Expert Zone

Straight from the Specialists

The rupee at a crossroads

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(Any opinions expressed here are those of the author and not of Thomson Reuters)

The rupee was tossed around quite a bit in the last 10 months. It dropped to a low of nearly 69 to the dollar, creating an economic crisis, before it recovered and is now at 59-60. The threat is not that it may drop once again, but that it may appreciate further and upset the economy in other ways.

Why would the rupee appreciate? Because there are expectations the Narendra Modi government will facilitate development and enable the economy to get back on course. This is what drove the Sensex beyond 25,000. But the currency market was more stable in spite of the huge inflow of $2.2 billion in 10 trading days of May.

That is because the currency market can be better managed with intervention by the Reserve Bank of India. The RBI can purchase excess dollars and build foreign exchange reserves instead of leaving it to the market to price down the dollar and encourage additional imports.

The rupee-dollar exchange rate is critical. A harder rupee makes imports attractive to Indian consumers and exports more expensive for foreign buyers. With the inflation that we had in the last three years, prices of most of our exportable goods have been marked up. To some extent, this has been reversed by the fall in the rupee against the dollar to 59-60 from 45. With the rupee correction, the competitiveness of Indian exports has been restored. Even so, exports have not picked up because the major importing countries have been in a stalemate.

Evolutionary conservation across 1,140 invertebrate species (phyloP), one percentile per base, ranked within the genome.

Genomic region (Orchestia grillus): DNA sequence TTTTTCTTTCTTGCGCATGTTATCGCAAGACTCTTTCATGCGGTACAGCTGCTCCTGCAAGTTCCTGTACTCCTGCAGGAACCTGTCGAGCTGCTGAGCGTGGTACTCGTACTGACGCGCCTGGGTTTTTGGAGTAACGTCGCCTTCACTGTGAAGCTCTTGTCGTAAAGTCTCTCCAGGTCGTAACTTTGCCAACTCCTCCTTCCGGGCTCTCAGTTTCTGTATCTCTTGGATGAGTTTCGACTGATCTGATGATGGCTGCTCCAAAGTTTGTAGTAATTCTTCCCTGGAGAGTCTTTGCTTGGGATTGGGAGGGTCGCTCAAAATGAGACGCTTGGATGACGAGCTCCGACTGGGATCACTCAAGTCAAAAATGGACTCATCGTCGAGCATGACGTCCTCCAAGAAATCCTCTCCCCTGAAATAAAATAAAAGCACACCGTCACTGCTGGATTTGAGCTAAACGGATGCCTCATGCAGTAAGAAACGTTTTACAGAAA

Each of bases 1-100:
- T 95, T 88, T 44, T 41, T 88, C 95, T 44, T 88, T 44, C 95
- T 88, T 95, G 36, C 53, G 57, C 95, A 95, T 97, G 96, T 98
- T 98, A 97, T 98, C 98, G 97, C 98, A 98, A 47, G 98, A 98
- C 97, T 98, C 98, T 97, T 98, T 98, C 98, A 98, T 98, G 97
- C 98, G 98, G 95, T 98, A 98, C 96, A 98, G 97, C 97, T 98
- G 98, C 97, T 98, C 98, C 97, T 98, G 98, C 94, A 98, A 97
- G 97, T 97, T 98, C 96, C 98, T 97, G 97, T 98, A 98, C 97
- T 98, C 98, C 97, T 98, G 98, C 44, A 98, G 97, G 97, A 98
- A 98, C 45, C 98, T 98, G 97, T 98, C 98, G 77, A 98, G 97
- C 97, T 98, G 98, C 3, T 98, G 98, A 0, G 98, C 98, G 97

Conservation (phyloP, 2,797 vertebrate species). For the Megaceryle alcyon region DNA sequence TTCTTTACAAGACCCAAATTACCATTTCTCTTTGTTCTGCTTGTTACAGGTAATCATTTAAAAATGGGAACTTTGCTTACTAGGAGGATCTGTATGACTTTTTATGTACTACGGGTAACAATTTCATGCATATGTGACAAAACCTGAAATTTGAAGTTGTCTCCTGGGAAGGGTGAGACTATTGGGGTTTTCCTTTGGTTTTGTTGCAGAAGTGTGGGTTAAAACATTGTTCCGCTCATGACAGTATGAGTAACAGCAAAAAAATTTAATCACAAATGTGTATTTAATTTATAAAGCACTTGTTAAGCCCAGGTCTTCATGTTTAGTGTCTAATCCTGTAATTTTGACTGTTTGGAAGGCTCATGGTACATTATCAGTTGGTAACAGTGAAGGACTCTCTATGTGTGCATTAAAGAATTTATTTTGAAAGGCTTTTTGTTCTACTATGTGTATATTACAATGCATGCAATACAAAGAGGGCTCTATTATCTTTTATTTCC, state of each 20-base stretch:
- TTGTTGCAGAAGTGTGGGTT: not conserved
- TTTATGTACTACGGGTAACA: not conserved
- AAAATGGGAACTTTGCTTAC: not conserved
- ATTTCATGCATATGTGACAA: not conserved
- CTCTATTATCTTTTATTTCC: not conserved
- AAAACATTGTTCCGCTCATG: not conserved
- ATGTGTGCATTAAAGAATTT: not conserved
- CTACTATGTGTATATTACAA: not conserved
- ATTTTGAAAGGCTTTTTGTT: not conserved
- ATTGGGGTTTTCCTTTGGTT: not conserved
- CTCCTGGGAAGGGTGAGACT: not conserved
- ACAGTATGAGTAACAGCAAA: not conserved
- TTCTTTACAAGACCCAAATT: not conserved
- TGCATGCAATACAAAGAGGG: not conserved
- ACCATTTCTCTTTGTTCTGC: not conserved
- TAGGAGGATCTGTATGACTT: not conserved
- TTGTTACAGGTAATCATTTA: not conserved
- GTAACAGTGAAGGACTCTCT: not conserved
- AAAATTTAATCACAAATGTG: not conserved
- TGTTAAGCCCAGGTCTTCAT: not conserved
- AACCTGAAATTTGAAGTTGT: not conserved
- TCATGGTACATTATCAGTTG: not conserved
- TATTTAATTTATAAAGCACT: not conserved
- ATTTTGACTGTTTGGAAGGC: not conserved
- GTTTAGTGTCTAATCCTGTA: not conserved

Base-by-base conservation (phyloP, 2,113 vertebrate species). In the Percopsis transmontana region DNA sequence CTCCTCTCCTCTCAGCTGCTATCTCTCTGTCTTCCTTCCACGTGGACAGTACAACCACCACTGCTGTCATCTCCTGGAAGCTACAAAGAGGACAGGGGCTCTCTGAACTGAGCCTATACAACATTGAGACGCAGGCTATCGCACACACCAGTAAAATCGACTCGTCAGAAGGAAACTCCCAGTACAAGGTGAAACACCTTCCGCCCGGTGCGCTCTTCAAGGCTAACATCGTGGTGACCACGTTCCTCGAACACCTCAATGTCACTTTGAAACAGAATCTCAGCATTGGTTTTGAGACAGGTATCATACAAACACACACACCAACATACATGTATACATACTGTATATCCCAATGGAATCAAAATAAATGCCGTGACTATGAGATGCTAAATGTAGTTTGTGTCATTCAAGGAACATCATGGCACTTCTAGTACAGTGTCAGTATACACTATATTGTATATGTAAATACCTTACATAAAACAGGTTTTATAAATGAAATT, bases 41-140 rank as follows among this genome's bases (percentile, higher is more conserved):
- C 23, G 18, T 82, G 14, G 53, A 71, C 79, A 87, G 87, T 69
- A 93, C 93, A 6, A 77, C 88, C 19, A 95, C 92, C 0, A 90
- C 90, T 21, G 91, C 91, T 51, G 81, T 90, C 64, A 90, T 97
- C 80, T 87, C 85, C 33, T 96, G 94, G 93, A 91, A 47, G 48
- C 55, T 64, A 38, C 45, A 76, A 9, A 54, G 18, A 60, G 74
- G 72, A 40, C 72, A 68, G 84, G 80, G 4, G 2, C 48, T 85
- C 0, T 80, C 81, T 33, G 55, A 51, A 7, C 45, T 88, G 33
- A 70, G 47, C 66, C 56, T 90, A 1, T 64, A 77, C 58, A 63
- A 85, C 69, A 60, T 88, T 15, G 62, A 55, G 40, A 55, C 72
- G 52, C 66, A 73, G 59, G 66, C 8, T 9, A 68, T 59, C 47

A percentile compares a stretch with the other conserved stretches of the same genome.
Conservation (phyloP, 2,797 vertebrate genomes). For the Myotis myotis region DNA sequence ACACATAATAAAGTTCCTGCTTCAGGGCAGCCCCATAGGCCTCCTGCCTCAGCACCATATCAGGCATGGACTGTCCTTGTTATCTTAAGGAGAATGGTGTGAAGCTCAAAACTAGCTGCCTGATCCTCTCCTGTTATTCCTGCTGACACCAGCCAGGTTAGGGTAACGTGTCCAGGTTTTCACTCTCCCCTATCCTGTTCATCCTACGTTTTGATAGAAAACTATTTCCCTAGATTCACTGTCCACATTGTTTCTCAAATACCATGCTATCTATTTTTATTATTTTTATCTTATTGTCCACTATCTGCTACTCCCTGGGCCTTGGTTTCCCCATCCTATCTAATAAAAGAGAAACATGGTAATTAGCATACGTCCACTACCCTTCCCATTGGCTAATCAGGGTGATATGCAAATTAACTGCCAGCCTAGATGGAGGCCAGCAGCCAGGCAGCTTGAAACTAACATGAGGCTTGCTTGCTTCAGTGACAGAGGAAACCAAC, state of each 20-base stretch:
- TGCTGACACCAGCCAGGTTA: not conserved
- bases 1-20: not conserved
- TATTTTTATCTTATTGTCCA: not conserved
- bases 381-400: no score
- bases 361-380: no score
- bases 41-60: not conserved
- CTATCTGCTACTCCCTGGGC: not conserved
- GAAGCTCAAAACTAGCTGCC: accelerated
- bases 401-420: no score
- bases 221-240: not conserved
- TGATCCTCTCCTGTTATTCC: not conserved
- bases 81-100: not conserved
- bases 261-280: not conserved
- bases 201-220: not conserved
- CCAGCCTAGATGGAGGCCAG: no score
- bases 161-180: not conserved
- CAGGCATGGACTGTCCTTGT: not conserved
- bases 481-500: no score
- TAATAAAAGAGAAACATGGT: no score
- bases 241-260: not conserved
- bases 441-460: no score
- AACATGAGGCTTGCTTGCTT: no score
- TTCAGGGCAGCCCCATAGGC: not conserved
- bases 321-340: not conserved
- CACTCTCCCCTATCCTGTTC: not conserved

Asian financial crisis and lessons for India

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(Any opinions expressed here are those of the author and not of Thomson Reuters)

Several economists have gone to great lengths to say that India in 2013 is not facing a repeat of the 1991 balance-of-payments crisis or the Asian financial crisis in 1997. Clearly, the crisis India faces now is unique – as most economic crises usually are.

That does not mean there is nothing to be learnt from past crises. We believe there are several similarities between the Asian one and India’s situation today.

The rupee on a crash course

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(Any opinions expressed here are those of the author and not of Thomson Reuters)

Given the kind of volatility in financial products and asset classes that we have seen in India and some emerging markets over the last few weeks, it’s likely to be a long winter for the Indian economy.

The rupee is at an all-time low against the dollar, FIIs are big sellers in Indian debt and equity markets, the Sensex is falling and bond yields have risen. Adding to India’s misery, there’s no sign of inflation easing or interest rates coming down in a hurry. The twin deficits – fiscal and current account – are at levels that could expose the economy to a potential rating downgrade.

Time to get used to a weak rupee

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(Any opinions expressed here are those of the author and not of Thomson Reuters)

The fall of the rupee has become politically embarrassing. When the rupee crossed 60 to the dollar, the government and the Reserve Bank of India (RBI) thought it was time to act. The RBI tried to suppress speculation that had exaggerated the rupee’s fall and the government sought to increase foreign resources to fund the current account deficit (CAD).

The RBI complied half-heartedly. “We let our exchange rate be largely market determined, but intervene in the market to smooth excess volatility and/or to prevent disruptions to macroeconomic stability,” Governor Duvvuri Subbarao said in a speech in London.

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